The Power of a Good Story

Howdy Peeps!

I hope the long winter of 2015 is winding down in your neck of the woods. I’m hopeful it is here…then again, it snowed last week. In March. In Dallas. If I start hearing about zombies, I won’t be surprised.

So, for today’s post, let’s start here:

I love these videos. The voice over is delightful, the advice is adorable, and there is a KITTEN. An ORANGE KITTEN! What’s interesting to note is…it’s a commercial. A darn good commercial, but a cat food commercial all the same.

Why is it that a commercial for a mid-lister cat food has more than 20M views on YouTube? Because it tells a good story. We’ll sit through an ad pitch if it’s entertaining or hits us where we live.  Let me say that again: we’ll sit through a commercial if it tells a great story.

So, when I hear people complain about such-and-such being a bestseller despite problematic writing, I point you back to exhibit A. (Excluding Fifty Shades of Grey. I object to that book on about a dozen levels, including the fact that it glorifies an abusive relationship…but that’s a discussion for another day). If it’s an interesting, unique story told in a fun/different/emotionally-resonant way, readers can sometimes forgive the writing. Sometimes.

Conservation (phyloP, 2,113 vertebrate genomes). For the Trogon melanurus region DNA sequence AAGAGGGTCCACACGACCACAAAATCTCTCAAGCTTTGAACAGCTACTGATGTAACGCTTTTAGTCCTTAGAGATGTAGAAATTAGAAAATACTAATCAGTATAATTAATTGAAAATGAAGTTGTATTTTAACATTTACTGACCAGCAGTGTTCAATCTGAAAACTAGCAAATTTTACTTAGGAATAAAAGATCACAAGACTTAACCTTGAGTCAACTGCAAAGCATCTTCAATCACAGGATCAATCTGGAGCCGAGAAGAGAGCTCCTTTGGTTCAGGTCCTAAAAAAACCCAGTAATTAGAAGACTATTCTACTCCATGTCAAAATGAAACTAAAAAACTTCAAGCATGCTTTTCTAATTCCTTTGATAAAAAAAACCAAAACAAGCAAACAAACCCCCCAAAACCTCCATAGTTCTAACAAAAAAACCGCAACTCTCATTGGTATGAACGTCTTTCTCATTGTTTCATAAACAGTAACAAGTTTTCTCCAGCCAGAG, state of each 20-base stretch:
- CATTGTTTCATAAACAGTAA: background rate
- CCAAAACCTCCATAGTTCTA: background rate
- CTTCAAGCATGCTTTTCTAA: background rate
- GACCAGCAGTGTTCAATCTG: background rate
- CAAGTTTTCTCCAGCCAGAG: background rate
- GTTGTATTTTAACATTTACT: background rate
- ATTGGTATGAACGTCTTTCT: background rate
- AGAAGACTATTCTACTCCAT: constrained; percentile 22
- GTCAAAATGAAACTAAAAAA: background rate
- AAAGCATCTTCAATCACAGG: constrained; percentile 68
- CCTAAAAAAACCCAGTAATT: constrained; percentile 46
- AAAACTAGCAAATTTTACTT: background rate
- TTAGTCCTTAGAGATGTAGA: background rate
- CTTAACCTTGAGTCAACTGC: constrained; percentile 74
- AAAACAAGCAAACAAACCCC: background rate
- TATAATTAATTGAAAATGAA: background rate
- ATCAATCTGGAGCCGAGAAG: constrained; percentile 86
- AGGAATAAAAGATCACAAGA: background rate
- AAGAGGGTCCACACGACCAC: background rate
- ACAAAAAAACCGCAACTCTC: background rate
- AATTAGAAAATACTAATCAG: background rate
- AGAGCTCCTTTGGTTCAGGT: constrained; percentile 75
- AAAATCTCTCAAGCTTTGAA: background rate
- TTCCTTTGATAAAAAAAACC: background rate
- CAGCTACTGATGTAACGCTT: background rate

Now, am I arguing that craft isn’t important? NAY, says this grammar nerd. Nay, I say! What I am saying is that if you start with a good premise that you believe will capture the imagination of a group of people, and you work hard to find that group of people, you will likely have a winner (or at least well-reviewed book) on your hands.

What do you think? Is this right? Does story trump the elegance of the writing?

3 comments

  • Absolutely! I can give a good story a lot of leeway were grammar and spelling are concerned – I just want to know what happens!!
    That being said, I will never give one of those stories all five stars. I may only knock off one star, but I will mention that is because of the quality of writing.

  • If there are a lot of mistakes in a book, my eyes constantly focus on those and the story gets shifted to the side. Plus, if the writing doesn’t flow (at all), I find that I can’t enjoy it as much. If it’s an Exceptional (yes, with a capital E) story, I can overlook bad writing. Otherwise, I simply can’t enjoy it.

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